The long-term capital gains tax rate is currently at 15%. This rate was implemented as part of the tax cuts package during the Bush administration and is set to expire on Dec 31, 2012. The long-term capital gains rate is applied on gains realized from stocks held for over
one year 60 days.
Though the 15% rate seems low, it is unfavorable when compared with that of other major countries according to a testimony by Pınar Çebi Wilber, Ph.D., Economist of the American Council for Capital Formation to the Joint Hearing House Committee on Ways and Means and Senate Committee on Finance. Changes to the long-term capital gains tax rate can potentially take three different ways as indicated by U.S. 1, U.S. 2 and U.S. 3 in the chart below:
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Source: The Impact of Raising Tax Rates on Individual Capital Gains by Pınar Çebi Wilber, Ph.D.Economist, American Council for Capital Formation
- In the scenario 1, the Bush tax cut rate will continue at 15% but an investment surtax of 3.8% will be added for all boosting the rate to 18.8%.
- In the second scenario, the Bush tax cuts expire and the capital gains tax rate will jump to 20%. This is the same rate that was in effect during President Bill Clinton. With the addition of 3.8% surcharge for Obamacare, the final tax rate will be 23.8%. During his election campaign, Mr.Obama proposed to increase the long-term capital gains tax rate to 20% for high income earners. This group represents people earning $200,000 or $250,000 for married couples.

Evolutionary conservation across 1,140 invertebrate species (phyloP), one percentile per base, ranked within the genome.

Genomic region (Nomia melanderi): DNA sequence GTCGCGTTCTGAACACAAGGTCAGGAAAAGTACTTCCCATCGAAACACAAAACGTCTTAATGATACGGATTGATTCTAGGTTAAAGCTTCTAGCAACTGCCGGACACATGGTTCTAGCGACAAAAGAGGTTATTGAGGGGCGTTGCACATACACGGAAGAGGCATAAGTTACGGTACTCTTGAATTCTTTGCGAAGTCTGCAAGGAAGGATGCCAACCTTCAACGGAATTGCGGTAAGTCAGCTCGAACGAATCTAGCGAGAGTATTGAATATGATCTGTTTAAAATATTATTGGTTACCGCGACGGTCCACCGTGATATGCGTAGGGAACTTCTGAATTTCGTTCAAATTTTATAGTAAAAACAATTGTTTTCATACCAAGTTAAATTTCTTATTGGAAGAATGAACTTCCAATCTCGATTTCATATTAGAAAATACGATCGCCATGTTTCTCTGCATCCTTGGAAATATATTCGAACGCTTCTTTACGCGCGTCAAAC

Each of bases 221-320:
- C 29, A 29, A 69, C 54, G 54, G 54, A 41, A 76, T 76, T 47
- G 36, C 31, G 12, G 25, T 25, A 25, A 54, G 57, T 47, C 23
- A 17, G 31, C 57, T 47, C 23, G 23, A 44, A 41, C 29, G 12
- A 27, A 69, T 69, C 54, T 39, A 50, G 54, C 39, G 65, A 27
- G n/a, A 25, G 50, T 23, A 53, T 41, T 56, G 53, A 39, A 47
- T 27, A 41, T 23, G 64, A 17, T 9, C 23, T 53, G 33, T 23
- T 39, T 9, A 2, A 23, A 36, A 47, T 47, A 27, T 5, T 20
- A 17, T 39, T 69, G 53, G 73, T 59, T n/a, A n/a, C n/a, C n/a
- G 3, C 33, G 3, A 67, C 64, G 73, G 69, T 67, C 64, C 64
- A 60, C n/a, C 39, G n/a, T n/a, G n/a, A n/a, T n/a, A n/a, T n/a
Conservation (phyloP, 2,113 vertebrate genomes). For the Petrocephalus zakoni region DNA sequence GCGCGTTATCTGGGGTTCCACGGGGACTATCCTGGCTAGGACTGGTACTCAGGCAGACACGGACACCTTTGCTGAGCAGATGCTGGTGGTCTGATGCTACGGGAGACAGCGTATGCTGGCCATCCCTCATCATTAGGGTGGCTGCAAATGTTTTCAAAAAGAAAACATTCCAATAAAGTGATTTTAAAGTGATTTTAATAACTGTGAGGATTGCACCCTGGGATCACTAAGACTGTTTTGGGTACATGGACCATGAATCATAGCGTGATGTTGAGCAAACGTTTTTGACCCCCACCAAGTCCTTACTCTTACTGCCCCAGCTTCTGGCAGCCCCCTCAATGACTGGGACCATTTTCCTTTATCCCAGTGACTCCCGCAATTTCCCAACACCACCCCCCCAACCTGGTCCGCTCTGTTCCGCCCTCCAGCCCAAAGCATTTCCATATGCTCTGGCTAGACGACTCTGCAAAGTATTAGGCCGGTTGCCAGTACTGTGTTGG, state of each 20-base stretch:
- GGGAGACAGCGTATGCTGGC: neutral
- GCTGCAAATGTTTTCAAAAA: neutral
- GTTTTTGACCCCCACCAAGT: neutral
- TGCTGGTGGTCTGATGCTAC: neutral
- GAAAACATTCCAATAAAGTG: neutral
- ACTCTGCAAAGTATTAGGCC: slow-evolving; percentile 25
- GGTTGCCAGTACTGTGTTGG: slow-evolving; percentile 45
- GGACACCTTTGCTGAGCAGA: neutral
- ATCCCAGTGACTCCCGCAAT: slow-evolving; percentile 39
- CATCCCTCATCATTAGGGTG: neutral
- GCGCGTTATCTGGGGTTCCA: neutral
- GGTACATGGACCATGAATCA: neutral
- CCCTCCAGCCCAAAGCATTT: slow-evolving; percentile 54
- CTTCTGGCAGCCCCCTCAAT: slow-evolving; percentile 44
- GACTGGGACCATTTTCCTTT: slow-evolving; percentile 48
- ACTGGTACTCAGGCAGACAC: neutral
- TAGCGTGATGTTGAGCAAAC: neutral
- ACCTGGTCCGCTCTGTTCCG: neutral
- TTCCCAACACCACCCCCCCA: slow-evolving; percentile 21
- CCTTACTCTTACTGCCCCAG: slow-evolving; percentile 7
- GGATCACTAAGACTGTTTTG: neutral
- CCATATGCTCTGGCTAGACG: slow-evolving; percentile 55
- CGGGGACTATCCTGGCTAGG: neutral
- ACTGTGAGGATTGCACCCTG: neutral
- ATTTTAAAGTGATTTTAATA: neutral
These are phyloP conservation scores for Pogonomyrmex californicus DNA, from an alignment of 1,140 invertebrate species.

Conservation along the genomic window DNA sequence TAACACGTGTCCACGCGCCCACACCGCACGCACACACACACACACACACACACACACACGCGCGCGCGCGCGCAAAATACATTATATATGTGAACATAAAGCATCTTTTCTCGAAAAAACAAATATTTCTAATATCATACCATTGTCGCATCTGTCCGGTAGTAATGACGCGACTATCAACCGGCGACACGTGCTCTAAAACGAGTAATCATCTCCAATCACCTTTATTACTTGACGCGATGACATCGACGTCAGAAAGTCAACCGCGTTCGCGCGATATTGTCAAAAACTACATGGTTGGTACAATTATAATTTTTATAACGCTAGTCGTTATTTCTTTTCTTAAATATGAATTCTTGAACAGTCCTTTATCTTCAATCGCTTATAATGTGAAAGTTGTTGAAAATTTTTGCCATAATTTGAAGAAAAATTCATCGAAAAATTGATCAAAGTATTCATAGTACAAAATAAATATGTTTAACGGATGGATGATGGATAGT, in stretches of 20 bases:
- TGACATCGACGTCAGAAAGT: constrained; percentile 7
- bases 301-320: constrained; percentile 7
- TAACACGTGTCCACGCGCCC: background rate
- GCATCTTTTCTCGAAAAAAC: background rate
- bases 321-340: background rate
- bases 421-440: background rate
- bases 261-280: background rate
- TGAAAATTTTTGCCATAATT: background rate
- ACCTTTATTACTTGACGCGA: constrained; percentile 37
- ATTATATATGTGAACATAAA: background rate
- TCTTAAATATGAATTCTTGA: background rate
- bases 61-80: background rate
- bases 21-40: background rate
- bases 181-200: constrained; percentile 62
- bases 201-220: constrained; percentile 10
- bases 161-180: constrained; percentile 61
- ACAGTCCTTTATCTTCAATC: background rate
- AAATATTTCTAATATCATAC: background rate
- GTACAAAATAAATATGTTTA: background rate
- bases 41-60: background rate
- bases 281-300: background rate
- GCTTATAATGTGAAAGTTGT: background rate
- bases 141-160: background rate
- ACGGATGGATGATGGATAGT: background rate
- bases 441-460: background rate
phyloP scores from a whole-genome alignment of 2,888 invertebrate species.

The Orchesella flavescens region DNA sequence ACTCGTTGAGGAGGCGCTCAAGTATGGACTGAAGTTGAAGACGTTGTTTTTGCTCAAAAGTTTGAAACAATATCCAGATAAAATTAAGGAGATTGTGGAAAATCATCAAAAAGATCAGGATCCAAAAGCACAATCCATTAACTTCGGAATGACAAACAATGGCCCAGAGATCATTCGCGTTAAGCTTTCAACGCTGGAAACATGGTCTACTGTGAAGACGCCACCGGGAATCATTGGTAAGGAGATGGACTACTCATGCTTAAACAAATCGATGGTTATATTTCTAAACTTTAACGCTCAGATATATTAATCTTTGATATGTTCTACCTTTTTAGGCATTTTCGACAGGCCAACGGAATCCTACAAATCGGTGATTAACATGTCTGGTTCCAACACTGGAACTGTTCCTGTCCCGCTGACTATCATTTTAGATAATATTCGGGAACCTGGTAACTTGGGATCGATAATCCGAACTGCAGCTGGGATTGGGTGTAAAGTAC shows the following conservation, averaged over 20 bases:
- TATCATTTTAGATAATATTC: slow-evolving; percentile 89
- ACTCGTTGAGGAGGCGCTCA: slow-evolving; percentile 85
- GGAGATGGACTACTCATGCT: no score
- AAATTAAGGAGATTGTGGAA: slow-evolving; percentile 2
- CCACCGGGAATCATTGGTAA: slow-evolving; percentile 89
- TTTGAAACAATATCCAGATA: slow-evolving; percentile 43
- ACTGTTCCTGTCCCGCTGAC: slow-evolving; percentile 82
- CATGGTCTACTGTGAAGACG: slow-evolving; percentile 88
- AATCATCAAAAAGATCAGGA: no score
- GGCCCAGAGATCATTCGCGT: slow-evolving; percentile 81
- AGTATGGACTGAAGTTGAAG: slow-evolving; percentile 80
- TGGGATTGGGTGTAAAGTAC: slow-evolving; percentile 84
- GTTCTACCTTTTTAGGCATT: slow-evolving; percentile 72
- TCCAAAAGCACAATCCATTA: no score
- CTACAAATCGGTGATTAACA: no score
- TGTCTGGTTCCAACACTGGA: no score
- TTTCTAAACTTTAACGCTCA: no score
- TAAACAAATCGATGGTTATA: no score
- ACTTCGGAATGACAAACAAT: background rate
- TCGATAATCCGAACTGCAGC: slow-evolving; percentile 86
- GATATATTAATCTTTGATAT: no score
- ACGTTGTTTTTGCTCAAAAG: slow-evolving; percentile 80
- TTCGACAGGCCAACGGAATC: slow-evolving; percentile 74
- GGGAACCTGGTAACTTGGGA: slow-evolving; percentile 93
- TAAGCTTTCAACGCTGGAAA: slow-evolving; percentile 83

- The third scenario is the worst case possible. Under this scenario, Mr.Obama proposed to raise the capital gains tax rate to 30% for many taxpayers using the “Buffett rule”. This rule would apply to people making more than $1 million.
Dr. Wilber testified that the 30% tax rate would make the U.S.the fifth highest after Italy, Denmark, France and Sweden. Higher capital gains tax rate would adversely affect the competitiveness of the U.S. and make the country less attractive to foreign investors.
The top dividend tax rate on qualified dividends is now at 15.0%. This rate is also much higher when it is bench-marked against the rate of other countries according to a research study by Ernst & Young. Instead of using the qualified dividend tax rate they have used a rate called the “integrated dividend tax rate”. The calculations for this new rate of tax measurement is shown in the table below:
The U.S. integrated dividend tax rate at 50.0% ranks the country at number four with only France, Denmark and UK having higher rates.
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Source: Corporate Dividend and Capital Gains Taxation: A comparison of the United States to other developed nations, Drs. Robert Carroll and Gerald Prante, Ernst & Young LLP, February 2012